Jul 10, 2019

U.S. soccer bill to block 2026 World Cup funds until equal pay occurs

The U.S. team celebrates the France 2019 Women's World Cup final win over the Netherlands. Photo: Philippe Desmazes/AFP/Getty Images

Sen. Joe Manchin (D-W.Va.) introduced a bill Tuesday that would deny federal funding for the 2026 World Cup until the United States Soccer Federation agrees to provide equal pay for the men's and women’s U.S. national teams.

Why it matters: The U.S. is due to host the 2026 World Cup with Canada and Mexico. Pressure has been building on the soccer governing body to address gender disparities since the U.S. team won the Women's World Cup in Lyon, France on Sunday, triggering chants of "equal pay" from the crowd.

The big picture: The U.S. women's soccer team filed a lawsuit in March, accusing the national federation of "institutionalized gender discrimination."

What he's saying: Manchin said he decided to act after receiving a letter from soccer coach Izzo-Brown "highlighting her worries that women on the WVU Women’s Soccer Team could one day make the U.S. women’s team and not get paid the same as the men’s team."

"The clear unequitable pay between the U.S. men’s and women’s soccer teams is unacceptable and I’m glad the U.S. Women’s Soccer Team latest victory is causing public outcry. They are the best in the world and deserve to be paid accordingly."

Go deeper:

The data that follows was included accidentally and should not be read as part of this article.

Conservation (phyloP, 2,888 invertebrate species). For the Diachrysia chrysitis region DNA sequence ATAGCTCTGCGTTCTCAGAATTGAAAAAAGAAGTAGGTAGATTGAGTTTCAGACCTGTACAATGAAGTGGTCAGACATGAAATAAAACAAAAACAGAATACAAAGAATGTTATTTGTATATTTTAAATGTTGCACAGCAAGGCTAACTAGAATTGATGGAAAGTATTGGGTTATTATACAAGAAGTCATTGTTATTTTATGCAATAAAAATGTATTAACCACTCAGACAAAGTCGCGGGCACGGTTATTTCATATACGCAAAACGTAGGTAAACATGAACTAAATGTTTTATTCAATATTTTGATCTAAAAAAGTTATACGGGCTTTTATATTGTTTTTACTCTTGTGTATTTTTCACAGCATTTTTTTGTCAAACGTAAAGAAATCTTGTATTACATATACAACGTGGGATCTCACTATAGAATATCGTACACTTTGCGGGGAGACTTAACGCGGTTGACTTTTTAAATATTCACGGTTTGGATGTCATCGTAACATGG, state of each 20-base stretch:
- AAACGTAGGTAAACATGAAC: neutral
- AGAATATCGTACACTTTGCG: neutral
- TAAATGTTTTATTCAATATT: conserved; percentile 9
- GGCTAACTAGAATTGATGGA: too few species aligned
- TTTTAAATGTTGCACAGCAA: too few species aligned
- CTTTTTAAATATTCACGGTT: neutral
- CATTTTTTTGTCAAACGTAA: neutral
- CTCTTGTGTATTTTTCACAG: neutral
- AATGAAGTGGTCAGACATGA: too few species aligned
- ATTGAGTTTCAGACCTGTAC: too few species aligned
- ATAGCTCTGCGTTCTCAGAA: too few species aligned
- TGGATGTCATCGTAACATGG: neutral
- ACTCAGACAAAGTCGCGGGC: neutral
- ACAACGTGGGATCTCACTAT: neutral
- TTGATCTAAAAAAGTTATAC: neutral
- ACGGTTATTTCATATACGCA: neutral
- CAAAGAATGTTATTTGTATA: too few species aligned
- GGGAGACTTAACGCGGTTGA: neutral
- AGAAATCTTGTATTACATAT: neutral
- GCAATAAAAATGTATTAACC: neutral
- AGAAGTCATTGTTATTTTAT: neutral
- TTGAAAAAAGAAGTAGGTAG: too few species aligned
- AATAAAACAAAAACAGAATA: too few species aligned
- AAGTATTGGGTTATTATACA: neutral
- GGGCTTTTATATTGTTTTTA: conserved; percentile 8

Go deeper

U.S. Soccer says women's national team paid more than the men's side

Megan Rapinoe (center) and other members of the World Cup-winning U.S. team at a New York ticker tape parade. Photo: Johannes Eisele/AFP/Getty Images

The U.S. Soccer Federation released a letter Monday claiming that it's paid the World Cup champion women’s team more than the men’s national team in recent years — citing figures disputed by the U.S. Women's National Team.

Why it matters: Following the USWNT's 4th World Cup win this month, equal pay in sport has become a hot-button political issue. The letter's release comes ahead of mediation in the U.S. Women's National Team’s pay-equity lawsuit against the governing body, the Wall Street Journal notes.

Go deeperArrowJul 30, 2019

Bill de Blasio says he'd use executive action for equal pay for national teams

2020 Democratic contender and New York Mayor Bill de Blasio told CNN Wednesday that, as president, he would use executive action to guarantee equal pay for national sports teams if Congress refused to act.

Why it matters: Following the U.S. women's national soccer team's fourth World Cup victory, equal pay for national teams has become a hot-button issue — and it's filtering down to the 2020 presidential race.

Go deeperArrowJul 10, 2019

U.S. Soccer sponsor P&G sides with women's team equal pay fight

Megan Rapinoe #15 of United States holds the 2019 FIFA World Cup Champion Trophy. Photo: Ira L. Black/Corbis via Getty Images

U.S. Soccer partner and sponsor Procter & Gamble donated more than $500,000 to the team's players association, signaling support “to be on the right side of history" on equal pay for all of its athletes, the New York Times reports.

Why it matters: P&G's announcement, the first of its kind, could increase pressure on U.S. Soccer to resolve the players' federal gender discrimination lawsuit.

Go deeperArrowJul 14, 2019